Some Fun Facts About Mexican Culture
Mexican culture is fascinating and rich, a mixture of native, Spanish, and several other cultures brought to Mexico by immigrants from countries around the world. This article will provide you with a few of the hundreds of fun, interesting facts about Mexican culture.
Fun Facts About Mexican Culture
There Are 59 Varieties of Corn
Mexico is home to one of the world’s staple crops, corn which in Mexico is known as maiz. Although most people only think of the classic yellow cob when they hear the word “corn,” in Mexico, over 59 varieties of corn are produced.
Not only that, farmers in Mexico have continued the tradition of growing corn, collecting their own seeds, and preserving them for the next generation, despite the efforts of international trade organizations and genetically modified imports to change their growing process.
The Are 68 Indigenous Languages
While there are several types of corn grown in Mexico, there are even more languages recognized by the government. Mexican law officially recognizes 68 indigenous languages. Although Spanish is the language used for most commerce and government business, there are still large populations of people in Mexico who speak indigenous languages. That being said, several indigenous languages are in danger of extinction.
Arabic Influence on Mexican Spanish
After Mexico was colonized by the Spanish, Spain went through a massic cultural evolution that attempted to rid the language of all Arabic influence as Muslim people were forced out of Spain. Given that the Spanish looked down on the Arabic language as inferior, they did not want it to have any influence on their language.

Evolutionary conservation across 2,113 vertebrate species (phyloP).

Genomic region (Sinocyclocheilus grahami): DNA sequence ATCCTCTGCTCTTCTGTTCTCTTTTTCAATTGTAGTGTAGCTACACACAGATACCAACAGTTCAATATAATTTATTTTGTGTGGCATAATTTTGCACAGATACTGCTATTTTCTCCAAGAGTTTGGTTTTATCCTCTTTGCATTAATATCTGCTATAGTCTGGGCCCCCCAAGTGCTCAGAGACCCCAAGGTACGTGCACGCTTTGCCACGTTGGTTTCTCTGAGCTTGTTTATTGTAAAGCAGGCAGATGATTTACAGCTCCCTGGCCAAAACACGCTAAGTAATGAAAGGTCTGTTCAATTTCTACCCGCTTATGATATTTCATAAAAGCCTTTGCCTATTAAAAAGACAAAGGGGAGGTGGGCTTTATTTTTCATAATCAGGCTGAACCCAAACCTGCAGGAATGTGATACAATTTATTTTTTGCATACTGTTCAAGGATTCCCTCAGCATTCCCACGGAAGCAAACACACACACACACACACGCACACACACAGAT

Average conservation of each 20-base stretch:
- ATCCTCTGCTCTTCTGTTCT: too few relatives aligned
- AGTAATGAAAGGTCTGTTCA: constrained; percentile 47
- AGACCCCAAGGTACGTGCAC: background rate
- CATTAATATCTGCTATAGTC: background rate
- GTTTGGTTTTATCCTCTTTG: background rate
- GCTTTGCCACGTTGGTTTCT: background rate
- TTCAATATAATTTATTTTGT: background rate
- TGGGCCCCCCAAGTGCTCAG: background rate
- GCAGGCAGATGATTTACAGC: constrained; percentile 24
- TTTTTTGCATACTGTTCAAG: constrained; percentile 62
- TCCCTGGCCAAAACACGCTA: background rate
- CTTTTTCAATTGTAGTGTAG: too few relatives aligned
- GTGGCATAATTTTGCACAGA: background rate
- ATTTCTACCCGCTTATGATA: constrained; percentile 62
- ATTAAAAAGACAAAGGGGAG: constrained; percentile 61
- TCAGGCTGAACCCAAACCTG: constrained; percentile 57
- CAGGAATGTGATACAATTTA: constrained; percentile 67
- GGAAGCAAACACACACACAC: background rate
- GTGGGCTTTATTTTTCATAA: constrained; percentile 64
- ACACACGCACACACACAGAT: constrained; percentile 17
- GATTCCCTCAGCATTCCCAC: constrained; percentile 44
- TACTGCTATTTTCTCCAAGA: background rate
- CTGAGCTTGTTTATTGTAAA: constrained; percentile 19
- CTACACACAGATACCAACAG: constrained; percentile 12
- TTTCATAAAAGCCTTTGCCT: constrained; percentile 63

While all this was happening in Europe, the Spanish spoken in Mexico remained unchanged and retained its Arabic influence. For this reason, some words still used in Mexican Spanish have Arabic origins, such as alberca (pool) and almohada (pillow).
Mexico City Is Home of the Chinampas
The word chinampa refers to an agricultural technique wherein small areas of fertile land were used to grow crops on the lake beds of the Valley of Mexico. This technique was started by an indigenous group and further developed by the Aztecs. The chinampas south of Mexico City appear to be a system of canals and “floating gardens” that are comparable to the rice paddies in China in terms of their agricultural importance and uniqueness.
Mexican Independence Day Is NOT Cinco De Mayo
Although they are often confused in the United States, Mexican Independence Day is not the same as Cinco de Mayo. Mexican Independence Day is celebrated on September 16th and is a national holiday celebrated throughout Mexico. There are often parades, fireworks, music, and dancing to celebrate Mexican Independence Day, and a distinct array of foods are served, including Pozole and Chiles en Nogada.
Cinco de Mayo, on the other hand, is a commemoration of the Mexican army’s defeat of French forces at the Battle of Puebla during the Franco-Mexican War in 1862. Cinco de Mayo is not widely celebrated in Mexico but is an important holiday in the United States because it offers Mexican-Americans a chance to celebrate their culture and heritage.
Mexico Is Famous For Its Murals
In the 1920s and 30s in Mexico, there was a revolution in art that led to the Muralist movement. During this time, the country was struggling to redefine itself and separate from its European past after the Mexican Revolution.
In response to this struggle, a group of Mexican artists began creating murals that celebrated Mexican history and culture as well as the lives of common people. Some of these artists included Rivera, Orozco, and Siqueiros. The murals were pained on public buildings, bringing art into the public sphere where it could be enjoyed by people of all classes.